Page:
One of the games I recently finished is Plants vs. Zombies (PvZ). It's not going to win any Nobel Prizes, but PvZ is good ol' zombie-exterminating fun. As the name implies, your goal is to defend your house from waves of the undead with naught but a variety of flora and sundry gardening tools. Silly? Yes. Simple? Not a chance. While PvZ starts out fairly easy, it doesn't take too long before one encounters rotting businessmen, zombie dolphins, and undead bobsled teams. Don't worry, though; you'll have watermelon catapults and exploding potatoes on your side. There's also a plethora of mini-games and hidden content to toy around with. When you get tired of that, you can grow your own in-game garden! Incidentally, PvZ runs very smoothly on my Viliv S5.
Good Old Games
The final stop on our tour is Good Old Games (GOG). Here is where you'll find a whole lotta classics as well as quite a few underappreciated titles at very low prices — Beyond Good and Evil, anyone? If you've been around a few mouse pads, GOG is a great way to revisit old favorites. For those who have gamed very little or mostly on consoles, it's a great source of highly entertaining games that are new . . . to you. Some of GOG's selling points that may be of interest: their games can be purchased from any country and they don't add DRM.
For the most part, your hardware should have the power to play many of these games, though you may need to fiddle a bit with the program to get it to run smoothly. It's best to start with the lowest video quality possible before slowly cranking it up to find decent-looking visuals that are still playable. Of course, anything requiring a discrete graphics card probably won't work. People with UMPCs or other devices that have a GMA 500 graphics set may want to do a little research before purchasing. Thankfully, GOG has pretty good customer service; on the one occasion that I was unable to run a game, they were very timely in providing a refund. The game was Fallout, for those who are interested.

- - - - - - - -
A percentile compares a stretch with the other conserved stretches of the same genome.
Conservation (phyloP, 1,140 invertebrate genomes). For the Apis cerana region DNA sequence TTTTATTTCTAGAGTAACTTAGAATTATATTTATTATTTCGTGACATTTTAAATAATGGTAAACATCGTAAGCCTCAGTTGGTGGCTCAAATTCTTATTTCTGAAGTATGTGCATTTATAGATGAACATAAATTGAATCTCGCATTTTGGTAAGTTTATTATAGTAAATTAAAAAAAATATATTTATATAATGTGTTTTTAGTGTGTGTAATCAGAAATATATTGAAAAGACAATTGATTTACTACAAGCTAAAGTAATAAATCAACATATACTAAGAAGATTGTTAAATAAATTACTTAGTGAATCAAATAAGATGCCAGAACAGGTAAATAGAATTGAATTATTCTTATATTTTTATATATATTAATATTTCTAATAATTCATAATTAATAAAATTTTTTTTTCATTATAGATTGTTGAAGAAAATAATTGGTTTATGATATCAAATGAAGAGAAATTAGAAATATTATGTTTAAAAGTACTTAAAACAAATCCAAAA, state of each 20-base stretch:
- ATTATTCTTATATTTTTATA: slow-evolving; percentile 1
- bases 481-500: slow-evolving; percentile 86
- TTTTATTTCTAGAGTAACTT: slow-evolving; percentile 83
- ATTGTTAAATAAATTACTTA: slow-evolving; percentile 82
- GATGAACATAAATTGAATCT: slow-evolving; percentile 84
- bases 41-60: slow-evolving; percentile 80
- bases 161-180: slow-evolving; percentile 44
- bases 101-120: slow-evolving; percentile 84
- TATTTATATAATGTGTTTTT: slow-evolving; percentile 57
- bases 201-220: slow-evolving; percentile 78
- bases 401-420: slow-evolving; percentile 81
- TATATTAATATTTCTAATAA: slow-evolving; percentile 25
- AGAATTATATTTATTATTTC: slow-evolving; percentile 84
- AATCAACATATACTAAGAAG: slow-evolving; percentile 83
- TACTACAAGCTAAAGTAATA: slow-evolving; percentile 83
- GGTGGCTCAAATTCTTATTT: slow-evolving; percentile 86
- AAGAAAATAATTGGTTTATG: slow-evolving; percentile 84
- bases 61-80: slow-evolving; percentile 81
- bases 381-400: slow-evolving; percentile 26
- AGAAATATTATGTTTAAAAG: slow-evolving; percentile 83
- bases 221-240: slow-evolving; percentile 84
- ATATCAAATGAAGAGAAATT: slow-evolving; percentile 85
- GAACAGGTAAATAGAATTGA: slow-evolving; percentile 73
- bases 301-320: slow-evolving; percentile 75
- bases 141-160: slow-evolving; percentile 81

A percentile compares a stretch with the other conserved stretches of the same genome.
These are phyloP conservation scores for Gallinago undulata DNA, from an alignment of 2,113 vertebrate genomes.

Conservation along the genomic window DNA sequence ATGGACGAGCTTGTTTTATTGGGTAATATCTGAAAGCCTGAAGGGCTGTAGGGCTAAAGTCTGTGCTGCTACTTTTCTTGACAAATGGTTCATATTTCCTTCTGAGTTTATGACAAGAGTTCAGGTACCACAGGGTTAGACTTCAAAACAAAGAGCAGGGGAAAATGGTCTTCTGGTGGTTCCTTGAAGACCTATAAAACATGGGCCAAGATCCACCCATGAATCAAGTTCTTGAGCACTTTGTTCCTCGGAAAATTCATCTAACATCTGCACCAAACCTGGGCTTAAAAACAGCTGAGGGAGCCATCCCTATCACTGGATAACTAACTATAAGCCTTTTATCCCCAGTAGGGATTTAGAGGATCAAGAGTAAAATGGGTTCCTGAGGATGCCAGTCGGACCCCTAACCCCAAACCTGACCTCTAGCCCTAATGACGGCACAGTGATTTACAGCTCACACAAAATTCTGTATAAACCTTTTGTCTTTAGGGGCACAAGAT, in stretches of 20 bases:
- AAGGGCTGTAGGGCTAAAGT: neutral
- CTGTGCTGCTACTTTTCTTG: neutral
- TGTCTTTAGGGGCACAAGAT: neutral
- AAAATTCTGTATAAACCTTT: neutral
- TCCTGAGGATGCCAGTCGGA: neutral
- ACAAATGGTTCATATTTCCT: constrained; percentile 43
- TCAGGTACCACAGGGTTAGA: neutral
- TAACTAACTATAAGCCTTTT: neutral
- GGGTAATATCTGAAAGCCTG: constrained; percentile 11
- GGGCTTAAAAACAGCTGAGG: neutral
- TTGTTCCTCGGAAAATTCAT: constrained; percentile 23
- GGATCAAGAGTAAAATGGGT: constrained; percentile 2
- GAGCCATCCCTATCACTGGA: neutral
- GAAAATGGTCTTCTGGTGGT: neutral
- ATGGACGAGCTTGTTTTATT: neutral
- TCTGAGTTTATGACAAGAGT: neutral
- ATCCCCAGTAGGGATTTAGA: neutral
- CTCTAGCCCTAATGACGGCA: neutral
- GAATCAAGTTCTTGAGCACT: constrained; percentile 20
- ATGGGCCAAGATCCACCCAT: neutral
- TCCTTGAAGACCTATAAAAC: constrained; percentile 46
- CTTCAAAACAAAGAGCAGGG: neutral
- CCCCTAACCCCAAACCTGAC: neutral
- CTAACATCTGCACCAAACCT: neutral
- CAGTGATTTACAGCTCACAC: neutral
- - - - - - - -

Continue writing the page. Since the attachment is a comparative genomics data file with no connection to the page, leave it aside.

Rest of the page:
Oh, one other thing: in most first person shooters, the program calculates where you're aiming by tracking relative mouse movement, not by absolute position. Tapping on a touchscreen to target and fire in Quake 3 and shooter games will not give you an easy hit. Instead, most of the time all that will occur is that your viewpoint will suddenly change (and get you killed as a result ). So don't bother!
As I mentioned before, this is merely the tip of the gaming iceberg.
Two other reputable digital stores are Amazon.com's Game Downloads and Valve's Steam. Both have very large software catalogs that continue to expand. Both offer ways to try out their wares; Amazon's system allows you 30 minutes to putter around in each game, while you can often find standalone demos in Steam. You'll also often find huge discounts on Steam titles during the weekends. Unfortunately, both do require the installation of proprietary software. Also, it's a little harder to sift through and find games on Steam that aren't just for monster gaming rigs. Keep an eye on the price; it will often clue you in.
Well, this post has gone on long enough. I hope this entry will help you out the next time you need to procrastinate for another half-hour. If you know of any other gaming resources that are suited for UMPCs/MIDs, please share them in the comments.
Time for me to get back to Unreal Tournament…
Guest Contributor Steven Law is not a Nobel Prize-winning author, not a cosmonaut, and not a three-time Tour de France winner. When not researching a cure for Dusselheim B Disorder and not climbing the mountains near his home in Kilimanjaro National Park, he cannot be found tirelessly campaigning for the preservation of the passenger pigeon's natural habitat.